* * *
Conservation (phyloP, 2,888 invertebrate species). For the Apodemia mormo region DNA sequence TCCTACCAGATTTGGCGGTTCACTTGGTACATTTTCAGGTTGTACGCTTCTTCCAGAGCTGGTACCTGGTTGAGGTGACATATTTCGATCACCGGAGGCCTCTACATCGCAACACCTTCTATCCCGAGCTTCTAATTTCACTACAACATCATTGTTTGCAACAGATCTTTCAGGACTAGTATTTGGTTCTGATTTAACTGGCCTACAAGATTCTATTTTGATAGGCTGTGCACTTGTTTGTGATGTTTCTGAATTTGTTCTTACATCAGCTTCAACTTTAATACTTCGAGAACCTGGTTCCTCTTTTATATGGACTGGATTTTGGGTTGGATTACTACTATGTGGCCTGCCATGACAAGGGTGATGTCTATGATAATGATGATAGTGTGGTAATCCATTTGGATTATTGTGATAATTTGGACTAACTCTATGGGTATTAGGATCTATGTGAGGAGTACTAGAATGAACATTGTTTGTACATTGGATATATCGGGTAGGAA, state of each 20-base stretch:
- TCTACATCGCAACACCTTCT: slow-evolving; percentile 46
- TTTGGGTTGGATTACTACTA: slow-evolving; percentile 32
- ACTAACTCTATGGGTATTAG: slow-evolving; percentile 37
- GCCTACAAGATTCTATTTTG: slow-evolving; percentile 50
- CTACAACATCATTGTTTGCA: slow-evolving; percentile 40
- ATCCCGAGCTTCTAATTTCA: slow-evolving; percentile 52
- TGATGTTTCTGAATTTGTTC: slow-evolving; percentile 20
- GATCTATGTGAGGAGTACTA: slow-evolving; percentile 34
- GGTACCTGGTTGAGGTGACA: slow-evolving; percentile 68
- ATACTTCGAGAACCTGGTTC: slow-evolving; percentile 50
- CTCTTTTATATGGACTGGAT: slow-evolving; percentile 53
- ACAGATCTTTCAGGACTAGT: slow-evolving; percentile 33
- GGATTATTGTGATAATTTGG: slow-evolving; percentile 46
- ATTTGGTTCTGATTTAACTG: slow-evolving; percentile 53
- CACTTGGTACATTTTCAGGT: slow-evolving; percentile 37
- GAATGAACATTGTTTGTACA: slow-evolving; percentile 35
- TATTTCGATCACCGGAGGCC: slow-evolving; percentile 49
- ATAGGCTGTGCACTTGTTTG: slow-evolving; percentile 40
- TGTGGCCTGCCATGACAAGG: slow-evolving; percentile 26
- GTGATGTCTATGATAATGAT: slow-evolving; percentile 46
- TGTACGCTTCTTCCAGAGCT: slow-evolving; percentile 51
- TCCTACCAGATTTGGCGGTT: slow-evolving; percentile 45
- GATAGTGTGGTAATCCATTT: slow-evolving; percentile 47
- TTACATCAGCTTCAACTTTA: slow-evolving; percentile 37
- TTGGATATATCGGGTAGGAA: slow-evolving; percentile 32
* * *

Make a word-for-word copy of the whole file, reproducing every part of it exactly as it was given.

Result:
Conservation (phyloP, 2,888 invertebrate species). For the Apodemia mormo region DNA sequence TCCTACCAGATTTGGCGGTTCACTTGGTACATTTTCAGGTTGTACGCTTCTTCCAGAGCTGGTACCTGGTTGAGGTGACATATTTCGATCACCGGAGGCCTCTACATCGCAACACCTTCTATCCCGAGCTTCTAATTTCACTACAACATCATTGTTTGCAACAGATCTTTCAGGACTAGTATTTGGTTCTGATTTAACTGGCCTACAAGATTCTATTTTGATAGGCTGTGCACTTGTTTGTGATGTTTCTGAATTTGTTCTTACATCAGCTTCAACTTTAATACTTCGAGAACCTGGTTCCTCTTTTATATGGACTGGATTTTGGGTTGGATTACTACTATGTGGCCTGCCATGACAAGGGTGATGTCTATGATAATGATGATAGTGTGGTAATCCATTTGGATTATTGTGATAATTTGGACTAACTCTATGGGTATTAGGATCTATGTGAGGAGTACTAGAATGAACATTGTTTGTACATTGGATATATCGGGTAGGAA, state of each 20-base stretch:
- TCTACATCGCAACACCTTCT: slow-evolving; percentile 46
- TTTGGGTTGGATTACTACTA: slow-evolving; percentile 32
- ACTAACTCTATGGGTATTAG: slow-evolving; percentile 37
- GCCTACAAGATTCTATTTTG: slow-evolving; percentile 50
- CTACAACATCATTGTTTGCA: slow-evolving; percentile 40
- ATCCCGAGCTTCTAATTTCA: slow-evolving; percentile 52
- TGATGTTTCTGAATTTGTTC: slow-evolving; percentile 20
- GATCTATGTGAGGAGTACTA: slow-evolving; percentile 34
- GGTACCTGGTTGAGGTGACA: slow-evolving; percentile 68
- ATACTTCGAGAACCTGGTTC: slow-evolving; percentile 50
- CTCTTTTATATGGACTGGAT: slow-evolving; percentile 53
- ACAGATCTTTCAGGACTAGT: slow-evolving; percentile 33
- GGATTATTGTGATAATTTGG: slow-evolving; percentile 46
- ATTTGGTTCTGATTTAACTG: slow-evolving; percentile 53
- CACTTGGTACATTTTCAGGT: slow-evolving; percentile 37
- GAATGAACATTGTTTGTACA: slow-evolving; percentile 35
- TATTTCGATCACCGGAGGCC: slow-evolving; percentile 49
- ATAGGCTGTGCACTTGTTTG: slow-evolving; percentile 40
- TGTGGCCTGCCATGACAAGG: slow-evolving; percentile 26
- GTGATGTCTATGATAATGAT: slow-evolving; percentile 46
- TGTACGCTTCTTCCAGAGCT: slow-evolving; percentile 51
- TCCTACCAGATTTGGCGGTT: slow-evolving; percentile 45
- GATAGTGTGGTAATCCATTT: slow-evolving; percentile 47
- TTACATCAGCTTCAACTTTA: slow-evolving; percentile 37
- TTGGATATATCGGGTAGGAA: slow-evolving; percentile 32